For me it does help to lower the center of gravity but I also like the fact that at 10 degrees down it is completely out of my vision whereas the straight bar I can see the end of my front bar a little bit. I know I need to be concentrating down range but there are a few times where a bit of movement from the end of my bar does catch my attention.
I've shot extensively with both and feel the only advantage to using one is removing the end of your stabilizer from the sight picture. I can swap them around and my hold doesn't really change noticeably.
I prefer the down angle for eliminating it from my field of view.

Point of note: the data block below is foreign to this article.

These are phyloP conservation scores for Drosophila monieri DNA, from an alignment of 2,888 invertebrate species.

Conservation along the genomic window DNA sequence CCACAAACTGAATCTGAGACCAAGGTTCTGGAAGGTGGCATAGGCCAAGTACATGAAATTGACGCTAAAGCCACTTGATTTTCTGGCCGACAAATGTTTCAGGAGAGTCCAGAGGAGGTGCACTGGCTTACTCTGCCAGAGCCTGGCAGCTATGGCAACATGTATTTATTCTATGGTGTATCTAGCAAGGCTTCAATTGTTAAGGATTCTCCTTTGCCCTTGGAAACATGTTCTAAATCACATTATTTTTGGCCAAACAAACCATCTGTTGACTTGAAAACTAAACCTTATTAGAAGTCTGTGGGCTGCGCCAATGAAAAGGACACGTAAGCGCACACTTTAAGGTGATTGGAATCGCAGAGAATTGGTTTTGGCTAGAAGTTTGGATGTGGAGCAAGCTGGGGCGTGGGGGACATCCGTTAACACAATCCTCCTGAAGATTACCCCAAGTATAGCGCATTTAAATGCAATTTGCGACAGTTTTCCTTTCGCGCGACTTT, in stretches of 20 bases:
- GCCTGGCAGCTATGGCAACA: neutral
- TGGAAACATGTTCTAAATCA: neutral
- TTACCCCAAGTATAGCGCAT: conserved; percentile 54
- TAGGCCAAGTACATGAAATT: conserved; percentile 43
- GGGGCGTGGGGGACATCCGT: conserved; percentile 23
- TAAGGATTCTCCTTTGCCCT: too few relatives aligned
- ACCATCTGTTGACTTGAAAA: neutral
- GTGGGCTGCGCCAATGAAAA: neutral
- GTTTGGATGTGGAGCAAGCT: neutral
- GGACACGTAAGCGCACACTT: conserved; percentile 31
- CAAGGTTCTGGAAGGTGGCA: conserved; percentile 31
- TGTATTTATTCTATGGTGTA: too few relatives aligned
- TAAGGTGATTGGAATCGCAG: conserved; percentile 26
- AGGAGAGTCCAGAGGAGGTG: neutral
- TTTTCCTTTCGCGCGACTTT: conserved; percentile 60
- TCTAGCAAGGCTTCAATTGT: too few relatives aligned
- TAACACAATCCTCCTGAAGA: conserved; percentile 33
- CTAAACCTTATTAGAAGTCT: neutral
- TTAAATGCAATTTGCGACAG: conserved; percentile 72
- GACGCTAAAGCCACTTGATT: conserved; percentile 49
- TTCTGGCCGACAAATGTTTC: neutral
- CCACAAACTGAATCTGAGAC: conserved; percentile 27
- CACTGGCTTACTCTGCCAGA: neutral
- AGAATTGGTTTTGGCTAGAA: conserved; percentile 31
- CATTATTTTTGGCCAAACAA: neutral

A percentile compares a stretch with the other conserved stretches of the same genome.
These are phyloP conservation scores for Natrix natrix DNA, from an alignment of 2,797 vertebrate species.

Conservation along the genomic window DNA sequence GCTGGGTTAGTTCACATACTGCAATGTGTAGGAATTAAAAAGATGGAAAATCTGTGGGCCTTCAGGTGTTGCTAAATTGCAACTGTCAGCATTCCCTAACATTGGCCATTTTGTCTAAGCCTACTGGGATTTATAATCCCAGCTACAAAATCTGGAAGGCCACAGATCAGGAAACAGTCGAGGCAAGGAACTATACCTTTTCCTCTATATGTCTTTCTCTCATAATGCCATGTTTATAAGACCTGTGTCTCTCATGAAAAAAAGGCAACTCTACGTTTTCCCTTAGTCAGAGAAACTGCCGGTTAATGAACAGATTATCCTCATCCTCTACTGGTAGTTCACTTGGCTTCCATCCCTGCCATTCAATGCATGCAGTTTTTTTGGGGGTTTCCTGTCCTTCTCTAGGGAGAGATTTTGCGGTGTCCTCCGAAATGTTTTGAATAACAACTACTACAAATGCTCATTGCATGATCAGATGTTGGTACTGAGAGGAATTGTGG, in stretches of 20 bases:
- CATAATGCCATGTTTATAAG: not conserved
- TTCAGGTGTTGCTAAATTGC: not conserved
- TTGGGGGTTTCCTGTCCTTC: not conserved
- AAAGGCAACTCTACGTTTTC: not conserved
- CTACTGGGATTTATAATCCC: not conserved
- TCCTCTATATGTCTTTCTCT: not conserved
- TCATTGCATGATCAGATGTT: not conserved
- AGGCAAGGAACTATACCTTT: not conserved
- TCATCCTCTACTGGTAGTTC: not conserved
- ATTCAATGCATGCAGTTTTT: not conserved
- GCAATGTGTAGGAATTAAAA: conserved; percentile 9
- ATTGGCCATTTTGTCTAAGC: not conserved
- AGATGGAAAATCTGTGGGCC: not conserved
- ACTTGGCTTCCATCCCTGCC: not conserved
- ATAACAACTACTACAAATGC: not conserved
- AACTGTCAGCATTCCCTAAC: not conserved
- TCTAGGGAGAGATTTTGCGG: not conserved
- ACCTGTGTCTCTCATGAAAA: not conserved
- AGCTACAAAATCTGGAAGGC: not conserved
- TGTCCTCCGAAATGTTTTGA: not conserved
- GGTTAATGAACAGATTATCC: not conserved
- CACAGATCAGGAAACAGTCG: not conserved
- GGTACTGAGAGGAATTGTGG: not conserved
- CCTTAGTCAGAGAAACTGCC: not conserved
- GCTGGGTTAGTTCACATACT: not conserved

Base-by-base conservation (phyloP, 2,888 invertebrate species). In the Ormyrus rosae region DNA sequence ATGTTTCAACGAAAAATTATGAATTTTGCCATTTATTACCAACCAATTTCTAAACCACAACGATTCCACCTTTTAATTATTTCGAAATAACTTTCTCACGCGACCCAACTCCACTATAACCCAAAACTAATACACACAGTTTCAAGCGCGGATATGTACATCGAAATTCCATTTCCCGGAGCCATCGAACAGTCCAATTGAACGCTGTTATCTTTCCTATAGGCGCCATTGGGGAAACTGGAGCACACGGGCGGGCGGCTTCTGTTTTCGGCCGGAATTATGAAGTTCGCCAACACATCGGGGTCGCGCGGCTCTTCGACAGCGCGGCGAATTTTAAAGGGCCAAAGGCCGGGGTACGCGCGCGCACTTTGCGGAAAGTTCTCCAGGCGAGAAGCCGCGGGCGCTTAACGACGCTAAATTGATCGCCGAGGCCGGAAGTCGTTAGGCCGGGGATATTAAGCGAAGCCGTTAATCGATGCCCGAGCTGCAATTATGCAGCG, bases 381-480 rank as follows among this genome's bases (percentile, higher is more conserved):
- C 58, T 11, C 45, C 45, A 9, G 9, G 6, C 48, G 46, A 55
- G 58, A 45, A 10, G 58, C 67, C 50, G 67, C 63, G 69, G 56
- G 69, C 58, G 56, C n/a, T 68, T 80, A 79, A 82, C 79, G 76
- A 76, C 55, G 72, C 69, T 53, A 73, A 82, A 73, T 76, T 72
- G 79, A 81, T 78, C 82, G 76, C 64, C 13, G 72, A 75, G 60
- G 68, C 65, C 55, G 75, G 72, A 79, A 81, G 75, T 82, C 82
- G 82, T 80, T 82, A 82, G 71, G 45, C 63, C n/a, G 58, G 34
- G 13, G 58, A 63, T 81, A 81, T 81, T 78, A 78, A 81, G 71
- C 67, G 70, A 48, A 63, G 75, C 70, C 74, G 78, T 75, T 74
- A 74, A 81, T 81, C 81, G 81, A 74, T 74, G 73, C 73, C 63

I switched to 10 degree down recently and although I notice no difference in my float pattern. I feel I am able to achieve a stabil float slightly quicker. Might just be in my mind though. I've never noticed my straight front stab in my field of view though
I switched over to an angled down disconnect a couple years ago.. for me, I start my draw process higher than the target and come down on it.. so it helps me get on target quicker and start my aiming process faster (less time holding the bow back) and more time on aiming is key.
I run all 30" fronts on my bows (except for hunting) and I personally like about 4-5ozs of weight.. I also run 15" back bars
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